2 vigils for Orlando on 1 Detroit night.
The first was politicians, nonprofits, clergy, and even a cop as speakers-at-you. It was party-festive multicolored balloons as backdrop for media photo ops and playing to the camera. And Marxist-leaning guy handing out his newspaper and someone else leafletting for a picnic-event. It was staged tableau, flat on feeling and big on hollow reasoning for this homophobic slaughter: hate versus love, hate unexplained and thus inexplicable, as if from thin air, as if unrelated to history, structures, socialization. And so we were urged to “Vote for love.”
But queer dreams will never fit in their gender binary boxes or bathrooms. Or bars. They never have. Genderfuckingqueers of all colors who don’t fit comfortably on rainbows, and never want to or will, have had to create their own spaces with misfitting others — secret, illicit, and illegal spaces, DIY and autonomous spaces, fabulously fierce and liberated spaces, spaces of rebellion or temporary joyful refuge. Brave spaces. Spaces even, especially, too frequently, in which to grieve.
The second was just over two dozen queer and trans folks, mostly of color, mostly the bodies daily targeted, mostly those who’ve already lost so much to the complexities of social relations and social organization structured (twisted) by patriarchy, gender binary, heteronormativity, white supremacy, and a militaristic-authoritarian masculinity. It was a close circle of people, many strangers, holding space and hugging each other. It was ritual in a windswept park on the water dividing nation-states and policed by border guards and identity papers, so the tensions and suffering of this world, too, swirled around us. Forty-nine names of those murdered handwritten on paper, in big bold black script, passed from one of us to another, read aloud, heard. Impromptu tossing out of feelings and thoughts, raw, real, new and yet old. It was sage lit, grief tincture and tea passed around, rose petals scattered at our feet, grief not skipped over but stayed with.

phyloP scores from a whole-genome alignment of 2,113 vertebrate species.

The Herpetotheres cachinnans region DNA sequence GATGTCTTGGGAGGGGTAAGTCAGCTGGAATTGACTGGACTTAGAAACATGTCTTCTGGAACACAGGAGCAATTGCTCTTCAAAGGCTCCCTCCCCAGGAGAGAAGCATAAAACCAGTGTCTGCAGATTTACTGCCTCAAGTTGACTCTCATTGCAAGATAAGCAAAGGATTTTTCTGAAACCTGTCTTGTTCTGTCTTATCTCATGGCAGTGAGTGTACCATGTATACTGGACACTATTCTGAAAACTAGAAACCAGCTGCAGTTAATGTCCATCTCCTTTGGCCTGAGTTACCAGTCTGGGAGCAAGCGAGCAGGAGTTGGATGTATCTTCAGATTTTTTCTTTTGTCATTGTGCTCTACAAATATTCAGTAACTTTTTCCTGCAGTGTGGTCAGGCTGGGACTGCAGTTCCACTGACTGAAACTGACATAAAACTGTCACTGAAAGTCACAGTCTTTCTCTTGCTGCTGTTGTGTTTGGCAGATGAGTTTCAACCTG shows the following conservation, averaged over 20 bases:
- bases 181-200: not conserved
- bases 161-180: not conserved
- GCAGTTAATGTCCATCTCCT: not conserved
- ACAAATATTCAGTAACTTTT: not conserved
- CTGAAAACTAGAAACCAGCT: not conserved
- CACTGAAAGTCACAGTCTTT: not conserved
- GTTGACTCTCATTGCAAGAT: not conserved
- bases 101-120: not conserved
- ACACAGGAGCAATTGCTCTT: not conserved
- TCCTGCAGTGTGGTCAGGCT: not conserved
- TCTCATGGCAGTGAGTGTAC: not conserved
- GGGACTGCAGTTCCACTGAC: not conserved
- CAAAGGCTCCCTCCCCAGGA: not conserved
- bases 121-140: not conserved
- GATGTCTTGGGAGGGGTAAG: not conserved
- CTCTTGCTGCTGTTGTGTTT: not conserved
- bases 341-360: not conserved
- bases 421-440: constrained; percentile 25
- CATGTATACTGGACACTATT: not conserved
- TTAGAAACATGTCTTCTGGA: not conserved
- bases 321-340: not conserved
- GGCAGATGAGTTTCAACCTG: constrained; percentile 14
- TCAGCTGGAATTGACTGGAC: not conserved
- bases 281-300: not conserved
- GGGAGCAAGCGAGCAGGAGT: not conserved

The first: big, publicized, produced, as if some opportunity, as if something to tweet out or check off a to-do list.
The second: a small group of queers, drawn together by a few discreet texts and centuries of wounds, to a spot away from TV cameras or even our own impulse to social media(te) our experience. Mourning laid bare, made shared, made ours, even as so much in this world tries harder than ever to steal away all.
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(Photo by Cindy Milstein, #ArtOfResistance, #ArtofRemembrance, #ArtOfMourning, SW Detroit, June 2016.)